Human activities and workflows are digitalised in process digitalization. This means that such processes are no longer carried out by people, but by software applications or large IT systems. The input as well as the output are - casually speaking - an accumulation of bits and bytes.
What is known as process digitalization in German is called Business Process Digitalization (BPD) in English.
Process automation vs. process digitalization: What are the differences?
When you automate processes, you can do it with machines and robots. The processes are then done manually or semi-digitally. Process digitalization is about mapping processes completely digitally so that they are no longer tangible. But these do not necessarily have to run independently - i.e. automated.
If you mix process automation and process digitalization, you get automated, digital processes. This symbiosis is known as Robotic Process Automation (RPA).
Overview of technical terms and their meaning
- BPM / Business Process Management - handling of business processes
- BPO / Business Process Optimisation - optimisation of business processes
- BPA / Business Process Automation - automation of business processes
- BPD / Business Process Digitalization - digitalization of business processes
- RPA / Robotic Process Automation - digitalization and automation of processes
Which processes can be digitalised?
In companies, process digitalization occurs in many areas. On the one hand, you can use process digitalization to digitalise existing, largely manual or analogue processes. On the other hand, increasingly better technologies such as machine learning (ML) or artificial intelligence (AI) make it possible to develop new, fully automated and digital processes.
Process digitalization is therefore not only about transforming established workflows one-to-one into the digital, but also about creating completely new, digital processes.
Rethinking is extremely important. Otherwise, you might transform bad, analogue processes into bad, digital processes. Fittingly, Thorsten Dirks, former CEO of Telefónica Deutschland, once said: "If you digitise a shitty process, you have a shitty digital process".
Examples: Which business processes can be digitalised?
Accounting used to consist of a lot of "paperwork": Outgoing invoices were printed out and sent, and incoming invoices were entered manually and filed in folders. Thanks to process digitalization, such processes are now digital and (partially) automated: e-commerce systems create and send outgoing invoices independently, and incoming invoices land in the mailbox and are automatically processed by accounting programmes.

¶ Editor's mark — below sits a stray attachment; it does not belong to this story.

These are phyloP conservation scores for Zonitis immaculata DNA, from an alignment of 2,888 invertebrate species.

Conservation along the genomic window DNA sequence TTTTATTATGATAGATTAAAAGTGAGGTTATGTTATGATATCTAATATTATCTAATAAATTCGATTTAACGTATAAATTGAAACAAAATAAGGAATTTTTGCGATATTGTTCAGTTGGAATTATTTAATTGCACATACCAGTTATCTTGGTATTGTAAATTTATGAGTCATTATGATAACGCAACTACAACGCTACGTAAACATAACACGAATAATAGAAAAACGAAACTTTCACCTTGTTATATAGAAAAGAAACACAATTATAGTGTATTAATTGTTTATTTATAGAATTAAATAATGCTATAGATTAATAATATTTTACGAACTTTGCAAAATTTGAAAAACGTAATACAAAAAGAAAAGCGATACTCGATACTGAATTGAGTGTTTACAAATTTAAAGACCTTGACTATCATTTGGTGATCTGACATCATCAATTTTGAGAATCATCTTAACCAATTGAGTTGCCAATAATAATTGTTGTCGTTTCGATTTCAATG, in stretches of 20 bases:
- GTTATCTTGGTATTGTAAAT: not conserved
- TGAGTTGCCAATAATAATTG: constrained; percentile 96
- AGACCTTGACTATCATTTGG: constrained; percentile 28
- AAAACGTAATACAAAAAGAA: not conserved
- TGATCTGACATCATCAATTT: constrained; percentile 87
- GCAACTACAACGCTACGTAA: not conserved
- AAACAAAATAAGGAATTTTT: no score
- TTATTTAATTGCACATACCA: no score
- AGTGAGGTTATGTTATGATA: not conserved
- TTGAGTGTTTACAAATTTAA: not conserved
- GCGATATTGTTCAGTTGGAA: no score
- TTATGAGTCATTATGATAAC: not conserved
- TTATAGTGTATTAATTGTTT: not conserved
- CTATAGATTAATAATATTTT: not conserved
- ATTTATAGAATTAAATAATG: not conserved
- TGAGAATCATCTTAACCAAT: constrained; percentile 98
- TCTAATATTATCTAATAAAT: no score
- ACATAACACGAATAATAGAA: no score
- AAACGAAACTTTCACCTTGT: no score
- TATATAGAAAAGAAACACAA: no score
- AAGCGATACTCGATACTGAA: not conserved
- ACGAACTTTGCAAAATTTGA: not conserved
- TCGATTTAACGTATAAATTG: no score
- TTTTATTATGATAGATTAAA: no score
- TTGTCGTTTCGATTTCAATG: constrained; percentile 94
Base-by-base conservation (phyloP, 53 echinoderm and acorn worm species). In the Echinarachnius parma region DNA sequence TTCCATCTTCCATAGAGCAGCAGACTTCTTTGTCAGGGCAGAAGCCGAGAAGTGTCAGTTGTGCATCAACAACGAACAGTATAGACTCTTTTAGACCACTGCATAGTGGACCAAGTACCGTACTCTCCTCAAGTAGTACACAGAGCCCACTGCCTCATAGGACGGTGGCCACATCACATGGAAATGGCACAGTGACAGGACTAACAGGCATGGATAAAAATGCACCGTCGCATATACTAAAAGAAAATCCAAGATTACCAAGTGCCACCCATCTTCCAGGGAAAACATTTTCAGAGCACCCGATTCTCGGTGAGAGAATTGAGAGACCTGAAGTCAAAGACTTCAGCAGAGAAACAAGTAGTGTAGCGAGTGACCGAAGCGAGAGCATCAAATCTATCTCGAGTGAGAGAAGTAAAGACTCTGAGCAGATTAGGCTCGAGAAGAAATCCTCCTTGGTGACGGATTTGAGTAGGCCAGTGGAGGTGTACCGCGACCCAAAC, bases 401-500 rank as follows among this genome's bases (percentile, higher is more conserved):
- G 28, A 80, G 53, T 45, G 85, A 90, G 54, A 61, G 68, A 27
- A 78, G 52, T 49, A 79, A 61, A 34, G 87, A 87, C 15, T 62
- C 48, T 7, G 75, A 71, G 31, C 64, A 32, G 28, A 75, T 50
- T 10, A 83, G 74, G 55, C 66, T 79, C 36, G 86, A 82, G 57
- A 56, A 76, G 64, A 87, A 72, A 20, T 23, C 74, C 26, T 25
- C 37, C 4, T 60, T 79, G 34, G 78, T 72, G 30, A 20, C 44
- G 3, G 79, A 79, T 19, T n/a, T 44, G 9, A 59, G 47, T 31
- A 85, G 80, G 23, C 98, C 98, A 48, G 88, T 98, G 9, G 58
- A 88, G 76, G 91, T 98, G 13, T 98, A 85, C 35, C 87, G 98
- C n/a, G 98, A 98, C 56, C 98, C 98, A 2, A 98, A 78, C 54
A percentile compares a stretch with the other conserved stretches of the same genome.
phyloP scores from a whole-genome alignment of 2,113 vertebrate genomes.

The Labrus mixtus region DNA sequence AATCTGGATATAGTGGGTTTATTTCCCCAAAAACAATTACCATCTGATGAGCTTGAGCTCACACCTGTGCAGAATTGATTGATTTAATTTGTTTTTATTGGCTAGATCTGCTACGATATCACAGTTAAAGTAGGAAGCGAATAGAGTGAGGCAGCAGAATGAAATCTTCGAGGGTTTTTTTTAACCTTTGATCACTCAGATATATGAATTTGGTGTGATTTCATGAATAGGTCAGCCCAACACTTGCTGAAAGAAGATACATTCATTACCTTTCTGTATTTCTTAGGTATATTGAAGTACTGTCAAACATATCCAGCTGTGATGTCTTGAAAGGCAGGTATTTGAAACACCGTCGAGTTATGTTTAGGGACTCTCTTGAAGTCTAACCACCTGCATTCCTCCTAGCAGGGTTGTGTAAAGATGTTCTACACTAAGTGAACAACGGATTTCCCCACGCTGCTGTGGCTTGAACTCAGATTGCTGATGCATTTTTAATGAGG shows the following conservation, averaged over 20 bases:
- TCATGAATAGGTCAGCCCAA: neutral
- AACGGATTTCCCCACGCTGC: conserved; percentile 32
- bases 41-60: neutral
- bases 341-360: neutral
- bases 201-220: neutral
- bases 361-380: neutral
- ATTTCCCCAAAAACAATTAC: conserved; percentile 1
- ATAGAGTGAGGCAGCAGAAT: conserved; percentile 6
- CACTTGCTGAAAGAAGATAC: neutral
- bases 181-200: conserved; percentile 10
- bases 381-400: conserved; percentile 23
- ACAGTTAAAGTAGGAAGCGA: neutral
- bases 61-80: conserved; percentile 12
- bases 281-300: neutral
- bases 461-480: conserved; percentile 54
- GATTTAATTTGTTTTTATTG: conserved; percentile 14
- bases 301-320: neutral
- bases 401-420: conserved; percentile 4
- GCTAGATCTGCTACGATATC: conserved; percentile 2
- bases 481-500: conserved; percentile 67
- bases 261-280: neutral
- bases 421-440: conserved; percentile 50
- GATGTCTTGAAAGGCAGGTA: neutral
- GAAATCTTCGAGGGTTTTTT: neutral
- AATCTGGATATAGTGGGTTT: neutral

Returns and complaints can lead to high expenses in companies. This does not have to be the case! For example, CITRO digitalised the customer service for Sunrise Medical. Since then, enquiries are automatically forwarded to the responsible departments and made transparent. A central software ensures that a high volume of e-mail traffic and long Excel lists in customer care are a thing of the past.
With digitalization, the danger of cyber attacks is also growing. That's why companies need to properly secure their IT systems, but this usually involves a lot of manual, repetitive work. Special security solutions make it possible to automate tasks such as hardening systems - even in large system landscapes.
What are the advantages of process digitalization?
In other words: Why should processes be digitalised? The simple answer: because it makes processes more efficient.
- If you digitalise processes properly, there are no hurdles and obstacles. The data can "flow" - and extremely quickly. This brings a speed increase in the individual work steps as well as overall. Goals can be achieved in a shorter time with digital processes compared to analogue processes. This reduces costs.
- People make mistakes, especially in boring and repetitive tasks. Digital systems, on the other hand, are very good at processing large quantities of repetitive tasks without errors. This significantly increases the quality of the results.
- Another advantage: digital information is easier to search and analyse. This high level of measurability makes it easier to find optimisation potential.
- In times of globalisation and permanent crises, work processes can quickly determine success and failure. If you rely on innovative, digital processes, you will gain a competitive advantage - perhaps one that is crucial for survival.
- Finally, you should consider that it does not make sense to employ expensive skilled workers for activities that can also be done digitally. Counteract the shortage of skilled workers and make the right use of your employees' skills.
Which tools are suitable for the digitalization of business processes?
There is no one-size-fits-all answer to this question. The selection of suitable tools is as varied as the requirements. CRM, DMS and ERP systems, accounting software, automation programmes, low-code platforms … what you use in the end depends on your requirements and goals. Therefore, it is eminently important that you approach your process digitalization in a planned and strategic way.
Even if it sounds tempting to take an all-in-one suite, in many cases this is not sensible. To meet your individual challenges, you probably need a customised solution. This may be a comprehensive toolset or individual applications developed specifically for you.
When choosing tools, don't just think about the status quo. Software solutions that seem suitable today may not be usable for scaling or change. Plan ahead and define what your needs are in the short and medium term.